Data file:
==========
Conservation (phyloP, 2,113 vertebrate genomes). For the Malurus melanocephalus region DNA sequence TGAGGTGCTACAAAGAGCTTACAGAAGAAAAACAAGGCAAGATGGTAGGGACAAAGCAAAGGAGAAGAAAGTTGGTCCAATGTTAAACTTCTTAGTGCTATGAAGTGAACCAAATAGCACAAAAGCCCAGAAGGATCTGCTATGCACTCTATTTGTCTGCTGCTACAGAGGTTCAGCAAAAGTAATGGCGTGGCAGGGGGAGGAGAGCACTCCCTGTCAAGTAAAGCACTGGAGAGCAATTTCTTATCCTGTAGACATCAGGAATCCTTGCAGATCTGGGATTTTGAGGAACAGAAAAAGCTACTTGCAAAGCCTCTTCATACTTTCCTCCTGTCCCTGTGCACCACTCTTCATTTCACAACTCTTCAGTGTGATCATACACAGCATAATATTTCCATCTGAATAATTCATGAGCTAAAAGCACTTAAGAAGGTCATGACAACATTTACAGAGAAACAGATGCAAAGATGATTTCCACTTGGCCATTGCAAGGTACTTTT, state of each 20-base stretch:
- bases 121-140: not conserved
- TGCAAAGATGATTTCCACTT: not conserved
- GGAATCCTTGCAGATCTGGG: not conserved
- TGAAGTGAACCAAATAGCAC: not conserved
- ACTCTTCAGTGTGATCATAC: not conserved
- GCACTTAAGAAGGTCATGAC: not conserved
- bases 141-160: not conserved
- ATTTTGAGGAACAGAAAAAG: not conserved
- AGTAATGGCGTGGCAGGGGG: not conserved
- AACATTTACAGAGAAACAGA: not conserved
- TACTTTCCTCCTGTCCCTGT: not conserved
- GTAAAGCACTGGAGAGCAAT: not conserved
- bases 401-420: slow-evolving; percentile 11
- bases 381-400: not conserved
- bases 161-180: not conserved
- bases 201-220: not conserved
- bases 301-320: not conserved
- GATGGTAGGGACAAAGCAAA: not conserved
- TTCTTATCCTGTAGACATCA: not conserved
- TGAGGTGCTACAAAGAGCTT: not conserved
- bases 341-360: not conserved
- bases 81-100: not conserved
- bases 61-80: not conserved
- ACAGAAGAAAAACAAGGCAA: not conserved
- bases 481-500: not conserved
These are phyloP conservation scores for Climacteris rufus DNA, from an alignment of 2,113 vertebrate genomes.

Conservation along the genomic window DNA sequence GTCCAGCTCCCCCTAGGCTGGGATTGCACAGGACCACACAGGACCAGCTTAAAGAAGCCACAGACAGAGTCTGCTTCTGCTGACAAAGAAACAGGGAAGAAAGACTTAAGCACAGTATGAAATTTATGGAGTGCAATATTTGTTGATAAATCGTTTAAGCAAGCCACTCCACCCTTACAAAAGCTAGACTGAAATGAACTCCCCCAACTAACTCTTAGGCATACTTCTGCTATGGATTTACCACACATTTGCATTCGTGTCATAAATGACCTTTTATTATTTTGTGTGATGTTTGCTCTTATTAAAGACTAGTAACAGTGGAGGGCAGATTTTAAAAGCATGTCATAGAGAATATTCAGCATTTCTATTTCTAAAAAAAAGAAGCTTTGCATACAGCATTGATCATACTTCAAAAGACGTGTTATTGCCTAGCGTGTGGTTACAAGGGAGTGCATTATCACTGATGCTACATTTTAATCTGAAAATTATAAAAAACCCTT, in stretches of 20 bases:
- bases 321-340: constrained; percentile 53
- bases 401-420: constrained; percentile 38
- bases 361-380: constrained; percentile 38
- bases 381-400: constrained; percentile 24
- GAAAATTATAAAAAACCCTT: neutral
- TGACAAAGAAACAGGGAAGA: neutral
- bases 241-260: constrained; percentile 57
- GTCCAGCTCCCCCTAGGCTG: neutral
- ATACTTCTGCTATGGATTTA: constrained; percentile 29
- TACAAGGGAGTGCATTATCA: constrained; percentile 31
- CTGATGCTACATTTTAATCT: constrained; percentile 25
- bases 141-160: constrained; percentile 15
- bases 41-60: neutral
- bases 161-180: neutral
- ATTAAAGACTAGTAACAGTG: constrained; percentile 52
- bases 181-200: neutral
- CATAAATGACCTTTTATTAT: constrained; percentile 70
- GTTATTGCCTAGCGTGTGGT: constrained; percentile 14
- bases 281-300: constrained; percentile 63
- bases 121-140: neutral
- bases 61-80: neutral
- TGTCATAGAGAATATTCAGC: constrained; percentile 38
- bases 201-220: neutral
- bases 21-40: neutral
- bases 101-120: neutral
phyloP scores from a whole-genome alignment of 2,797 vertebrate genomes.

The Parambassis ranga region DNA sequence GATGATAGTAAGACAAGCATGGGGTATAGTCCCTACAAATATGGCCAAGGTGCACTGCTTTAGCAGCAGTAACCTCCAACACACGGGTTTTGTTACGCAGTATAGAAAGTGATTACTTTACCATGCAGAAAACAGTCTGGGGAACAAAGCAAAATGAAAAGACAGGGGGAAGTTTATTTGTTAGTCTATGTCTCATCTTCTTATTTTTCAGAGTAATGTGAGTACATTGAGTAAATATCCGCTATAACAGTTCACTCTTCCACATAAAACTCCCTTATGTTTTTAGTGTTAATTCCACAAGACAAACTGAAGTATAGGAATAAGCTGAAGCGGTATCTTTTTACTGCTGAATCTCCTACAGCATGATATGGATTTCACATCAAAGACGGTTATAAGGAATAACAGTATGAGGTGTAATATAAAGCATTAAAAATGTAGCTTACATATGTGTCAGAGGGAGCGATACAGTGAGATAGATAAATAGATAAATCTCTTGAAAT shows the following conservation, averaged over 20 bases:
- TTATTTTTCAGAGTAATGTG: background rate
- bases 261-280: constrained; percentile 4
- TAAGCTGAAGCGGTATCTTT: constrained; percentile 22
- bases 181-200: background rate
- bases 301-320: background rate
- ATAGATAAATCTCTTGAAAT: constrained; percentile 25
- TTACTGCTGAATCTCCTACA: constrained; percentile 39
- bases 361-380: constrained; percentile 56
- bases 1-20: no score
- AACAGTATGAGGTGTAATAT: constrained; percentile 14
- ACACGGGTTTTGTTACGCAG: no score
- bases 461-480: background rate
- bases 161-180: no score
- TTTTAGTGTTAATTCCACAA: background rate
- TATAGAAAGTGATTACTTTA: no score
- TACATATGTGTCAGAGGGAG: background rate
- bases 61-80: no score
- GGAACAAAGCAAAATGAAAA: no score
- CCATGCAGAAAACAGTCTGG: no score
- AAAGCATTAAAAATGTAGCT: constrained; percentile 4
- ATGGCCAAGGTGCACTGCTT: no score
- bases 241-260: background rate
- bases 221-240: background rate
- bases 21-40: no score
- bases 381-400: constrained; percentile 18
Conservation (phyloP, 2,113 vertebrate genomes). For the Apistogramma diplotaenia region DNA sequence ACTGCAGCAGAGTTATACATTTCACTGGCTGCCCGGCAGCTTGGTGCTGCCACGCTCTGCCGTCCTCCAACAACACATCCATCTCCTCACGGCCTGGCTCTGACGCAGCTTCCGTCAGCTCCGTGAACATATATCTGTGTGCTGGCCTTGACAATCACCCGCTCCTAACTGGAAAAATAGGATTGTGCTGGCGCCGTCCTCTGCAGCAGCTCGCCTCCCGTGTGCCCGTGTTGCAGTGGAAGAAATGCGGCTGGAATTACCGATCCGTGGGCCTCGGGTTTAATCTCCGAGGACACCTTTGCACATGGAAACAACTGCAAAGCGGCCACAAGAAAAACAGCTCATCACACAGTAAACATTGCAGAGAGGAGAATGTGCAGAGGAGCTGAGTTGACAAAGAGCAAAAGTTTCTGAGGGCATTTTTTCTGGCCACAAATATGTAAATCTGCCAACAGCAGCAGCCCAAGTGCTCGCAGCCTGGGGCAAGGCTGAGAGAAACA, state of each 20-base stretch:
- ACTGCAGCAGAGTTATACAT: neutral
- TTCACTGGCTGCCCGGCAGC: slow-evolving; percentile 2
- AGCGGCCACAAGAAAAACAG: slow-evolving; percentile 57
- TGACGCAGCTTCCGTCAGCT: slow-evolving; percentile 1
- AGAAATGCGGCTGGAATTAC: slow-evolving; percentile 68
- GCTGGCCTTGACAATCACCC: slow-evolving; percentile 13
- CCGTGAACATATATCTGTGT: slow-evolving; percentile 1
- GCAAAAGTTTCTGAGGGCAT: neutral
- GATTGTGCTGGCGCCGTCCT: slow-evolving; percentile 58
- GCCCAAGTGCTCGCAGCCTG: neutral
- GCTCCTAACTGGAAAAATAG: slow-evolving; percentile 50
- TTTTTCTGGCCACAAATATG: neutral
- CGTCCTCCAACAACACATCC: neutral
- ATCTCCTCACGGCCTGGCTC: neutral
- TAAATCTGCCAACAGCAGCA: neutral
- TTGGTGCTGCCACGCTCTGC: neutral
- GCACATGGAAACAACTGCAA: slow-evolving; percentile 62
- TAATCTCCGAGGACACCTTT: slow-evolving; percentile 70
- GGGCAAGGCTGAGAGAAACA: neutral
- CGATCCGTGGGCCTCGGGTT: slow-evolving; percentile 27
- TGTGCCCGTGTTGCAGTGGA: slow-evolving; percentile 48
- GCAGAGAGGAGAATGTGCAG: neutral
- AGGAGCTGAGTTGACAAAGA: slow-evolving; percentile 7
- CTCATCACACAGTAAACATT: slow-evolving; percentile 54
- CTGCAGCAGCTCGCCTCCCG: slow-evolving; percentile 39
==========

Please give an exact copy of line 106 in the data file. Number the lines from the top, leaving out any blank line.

- CTGCAGCAGCTCGCCTCCCG: slow-evolving; percentile 39